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Crosshill, Lanarkshire

Historical Description

CROSSHILL, for a time a quoad sacra parish, in the parish of OLD MONKLAND, Middle ward of the county of LANARK, 4½ miles (E. by S.) from Glasgow; containing, with the villages of Baillieston, Barachnie, Broomhouse, Craigend, West Merrystone, and Swinton, 2591 inhabitants. This district is for the most part beautifully situated, the land rising considerably ahove the vale of the Clyde, and commanding, on the south, an interesting view of all the hills and heights from the western shore to the ridge of Tinto on the east, and on the north from Ben-Lomond all along the Campsie and Kilsyth hills. It is about eighteen square miles in extent, and the whole under cultivation, with the exception of a few acres of plantation. The soil is chiefly sandy, but towards the north of a stiff clayey nature, and the farms have been latterly very much improved by tile-draining: the average rent is now about £2. 5. per acre. The freestone and coal formations prevail, and there are seven coal-mines, of which six are at present in operation. The road between Glasgow and Edinburgh, and the Monkland canal, pass through the parish, the latter affording great facilities for the conveyance of coal to Glasgow, and of manure and other heavy articles to the farmers along its line. Among the chief mansions are Mount Vernon, Blairtummock, Easter house, Baillieston House, and Garrowhill, the last, the residence for some time of a former Duchess of Atholl. The principal village is Baillieston, which see. The district is within the bounds of the presbytery of Hamilton, synod of Glasgow and Ayr. Its church was erected in 1833, by subscriptions from the neighbouring heritors, aided by £50 from the university of Glasgow, and is a neat plain edifice with a belfry, containing 494 sittings, of which twenty-six are free. The stipend of the minister is £70, raised by seat-rents; patrons, the Subscribers and Pew-holders. The United Secession had a place of worship here for several years, but it has been converted into dwelling-houses. There is a branch parochial school, with an annual endowment of £7 from the heritors of Old Monkland, and a school-house rent free from the congregation of Crosshill; also another school, supported by subscription, the master of which has a free house, school-house, and garden. Besides these, are schools connected with some of the coal-works, and a female school at Broomhouse,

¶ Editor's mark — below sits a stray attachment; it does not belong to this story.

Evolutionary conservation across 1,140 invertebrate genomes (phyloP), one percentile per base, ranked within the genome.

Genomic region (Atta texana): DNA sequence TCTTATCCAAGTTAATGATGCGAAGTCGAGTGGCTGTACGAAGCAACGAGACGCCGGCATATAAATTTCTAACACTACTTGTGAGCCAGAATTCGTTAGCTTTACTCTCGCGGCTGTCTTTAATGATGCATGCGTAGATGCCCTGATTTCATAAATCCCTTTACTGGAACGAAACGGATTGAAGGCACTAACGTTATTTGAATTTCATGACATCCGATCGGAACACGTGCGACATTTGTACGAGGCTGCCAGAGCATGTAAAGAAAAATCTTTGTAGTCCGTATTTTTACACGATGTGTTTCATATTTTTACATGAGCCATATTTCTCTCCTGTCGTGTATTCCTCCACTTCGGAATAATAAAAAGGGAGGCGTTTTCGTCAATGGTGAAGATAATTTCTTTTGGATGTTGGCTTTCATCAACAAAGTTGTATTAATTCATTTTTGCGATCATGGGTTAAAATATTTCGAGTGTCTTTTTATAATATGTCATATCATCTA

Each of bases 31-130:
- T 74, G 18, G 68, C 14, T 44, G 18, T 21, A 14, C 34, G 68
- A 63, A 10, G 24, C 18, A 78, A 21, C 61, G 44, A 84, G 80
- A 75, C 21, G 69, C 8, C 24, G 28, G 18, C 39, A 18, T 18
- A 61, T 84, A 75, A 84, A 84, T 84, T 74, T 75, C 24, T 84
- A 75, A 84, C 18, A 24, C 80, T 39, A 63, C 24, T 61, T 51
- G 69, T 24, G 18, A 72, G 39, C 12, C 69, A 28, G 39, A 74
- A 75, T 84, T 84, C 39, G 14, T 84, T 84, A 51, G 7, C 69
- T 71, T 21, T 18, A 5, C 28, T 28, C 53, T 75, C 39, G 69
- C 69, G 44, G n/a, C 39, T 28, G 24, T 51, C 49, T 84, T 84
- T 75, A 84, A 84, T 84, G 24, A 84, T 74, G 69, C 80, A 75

Transcribed from A Topographical Dictionary of Scotland, 1851 by Samuel Lewis